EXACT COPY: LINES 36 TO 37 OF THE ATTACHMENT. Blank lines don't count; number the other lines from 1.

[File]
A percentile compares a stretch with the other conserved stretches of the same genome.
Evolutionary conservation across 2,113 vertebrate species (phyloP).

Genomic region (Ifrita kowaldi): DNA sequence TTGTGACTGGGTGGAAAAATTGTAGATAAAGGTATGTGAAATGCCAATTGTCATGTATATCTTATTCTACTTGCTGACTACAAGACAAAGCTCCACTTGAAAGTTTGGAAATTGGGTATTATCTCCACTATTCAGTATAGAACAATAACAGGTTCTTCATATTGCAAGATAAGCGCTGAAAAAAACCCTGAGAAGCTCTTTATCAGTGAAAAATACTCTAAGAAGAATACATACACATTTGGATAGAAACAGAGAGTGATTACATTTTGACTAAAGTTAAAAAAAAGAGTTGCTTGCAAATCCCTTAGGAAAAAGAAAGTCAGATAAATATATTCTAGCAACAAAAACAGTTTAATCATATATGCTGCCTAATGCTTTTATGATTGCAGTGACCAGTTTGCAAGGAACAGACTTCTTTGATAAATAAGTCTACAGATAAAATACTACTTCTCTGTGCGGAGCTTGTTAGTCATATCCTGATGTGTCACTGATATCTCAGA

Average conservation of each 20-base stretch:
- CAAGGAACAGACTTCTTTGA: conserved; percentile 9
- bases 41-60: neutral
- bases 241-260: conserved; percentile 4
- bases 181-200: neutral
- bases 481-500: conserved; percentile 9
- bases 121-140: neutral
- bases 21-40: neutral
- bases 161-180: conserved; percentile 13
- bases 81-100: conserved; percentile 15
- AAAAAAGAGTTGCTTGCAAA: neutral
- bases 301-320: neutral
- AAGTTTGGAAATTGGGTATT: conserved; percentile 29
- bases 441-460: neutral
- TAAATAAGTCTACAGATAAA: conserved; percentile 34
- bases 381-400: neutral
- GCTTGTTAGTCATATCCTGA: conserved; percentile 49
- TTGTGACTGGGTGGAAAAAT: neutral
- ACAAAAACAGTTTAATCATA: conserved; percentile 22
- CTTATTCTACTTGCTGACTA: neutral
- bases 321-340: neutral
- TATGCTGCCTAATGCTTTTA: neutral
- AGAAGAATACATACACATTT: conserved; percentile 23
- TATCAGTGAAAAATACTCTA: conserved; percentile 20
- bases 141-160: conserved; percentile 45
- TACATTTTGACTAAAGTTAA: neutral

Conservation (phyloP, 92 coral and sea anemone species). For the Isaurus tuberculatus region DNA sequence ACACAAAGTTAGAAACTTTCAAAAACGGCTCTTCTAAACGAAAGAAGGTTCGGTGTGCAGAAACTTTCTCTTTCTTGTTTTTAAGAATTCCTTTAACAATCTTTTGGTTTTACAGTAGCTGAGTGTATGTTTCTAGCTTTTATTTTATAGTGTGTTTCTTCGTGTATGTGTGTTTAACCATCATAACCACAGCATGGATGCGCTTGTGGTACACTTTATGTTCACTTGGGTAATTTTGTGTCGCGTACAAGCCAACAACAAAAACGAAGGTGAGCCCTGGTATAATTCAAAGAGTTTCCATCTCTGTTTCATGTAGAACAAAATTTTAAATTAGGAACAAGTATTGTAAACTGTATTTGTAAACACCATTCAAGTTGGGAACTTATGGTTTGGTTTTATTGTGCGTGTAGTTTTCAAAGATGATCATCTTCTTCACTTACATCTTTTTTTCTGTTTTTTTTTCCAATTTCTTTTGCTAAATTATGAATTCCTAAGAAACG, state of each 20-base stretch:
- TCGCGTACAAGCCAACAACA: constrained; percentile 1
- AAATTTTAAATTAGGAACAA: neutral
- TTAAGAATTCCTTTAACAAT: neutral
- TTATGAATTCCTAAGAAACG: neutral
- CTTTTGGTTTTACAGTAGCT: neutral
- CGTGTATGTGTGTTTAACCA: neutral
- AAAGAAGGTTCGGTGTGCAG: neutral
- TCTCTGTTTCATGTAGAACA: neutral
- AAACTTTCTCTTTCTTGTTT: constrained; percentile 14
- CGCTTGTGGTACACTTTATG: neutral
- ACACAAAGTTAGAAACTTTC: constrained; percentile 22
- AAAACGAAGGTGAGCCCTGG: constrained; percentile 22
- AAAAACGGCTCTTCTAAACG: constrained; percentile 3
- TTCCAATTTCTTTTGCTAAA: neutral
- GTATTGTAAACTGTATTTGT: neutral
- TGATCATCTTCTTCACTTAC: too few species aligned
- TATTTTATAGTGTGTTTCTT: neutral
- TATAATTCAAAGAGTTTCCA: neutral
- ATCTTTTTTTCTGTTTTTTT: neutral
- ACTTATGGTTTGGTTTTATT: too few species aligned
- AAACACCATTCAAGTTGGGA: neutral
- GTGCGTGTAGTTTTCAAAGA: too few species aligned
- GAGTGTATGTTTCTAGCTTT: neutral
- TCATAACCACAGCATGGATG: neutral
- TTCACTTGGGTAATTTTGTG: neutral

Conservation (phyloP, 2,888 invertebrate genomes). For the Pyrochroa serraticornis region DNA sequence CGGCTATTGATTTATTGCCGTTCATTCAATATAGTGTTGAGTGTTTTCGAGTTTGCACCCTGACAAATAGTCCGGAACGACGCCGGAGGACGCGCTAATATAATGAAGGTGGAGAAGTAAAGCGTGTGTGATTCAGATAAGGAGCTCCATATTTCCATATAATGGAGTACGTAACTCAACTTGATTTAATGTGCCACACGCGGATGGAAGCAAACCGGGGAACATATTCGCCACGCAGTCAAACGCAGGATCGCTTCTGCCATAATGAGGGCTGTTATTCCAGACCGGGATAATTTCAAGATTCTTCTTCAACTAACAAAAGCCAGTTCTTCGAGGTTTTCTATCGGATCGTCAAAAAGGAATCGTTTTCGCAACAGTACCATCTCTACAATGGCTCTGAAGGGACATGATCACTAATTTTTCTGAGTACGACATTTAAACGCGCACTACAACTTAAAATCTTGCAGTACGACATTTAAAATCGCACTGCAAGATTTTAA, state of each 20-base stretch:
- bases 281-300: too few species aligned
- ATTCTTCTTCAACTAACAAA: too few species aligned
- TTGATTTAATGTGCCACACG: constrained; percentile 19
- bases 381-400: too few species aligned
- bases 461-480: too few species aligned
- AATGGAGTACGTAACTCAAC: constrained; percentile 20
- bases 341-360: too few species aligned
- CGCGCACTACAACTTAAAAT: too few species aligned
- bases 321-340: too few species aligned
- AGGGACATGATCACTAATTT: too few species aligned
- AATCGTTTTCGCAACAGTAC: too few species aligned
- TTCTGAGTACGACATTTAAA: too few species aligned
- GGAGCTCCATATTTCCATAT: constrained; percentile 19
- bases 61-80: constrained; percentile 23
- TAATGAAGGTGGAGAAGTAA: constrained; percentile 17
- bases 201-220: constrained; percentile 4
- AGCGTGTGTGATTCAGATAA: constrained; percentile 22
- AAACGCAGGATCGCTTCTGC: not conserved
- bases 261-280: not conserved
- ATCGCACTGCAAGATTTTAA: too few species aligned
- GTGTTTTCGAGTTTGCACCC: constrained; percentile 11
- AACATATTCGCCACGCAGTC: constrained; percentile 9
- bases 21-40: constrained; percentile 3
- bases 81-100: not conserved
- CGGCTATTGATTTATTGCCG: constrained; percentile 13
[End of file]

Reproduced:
- CGTGTATGTGTGTTTAACCA: neutral
- AAAGAAGGTTCGGTGTGCAG: neutral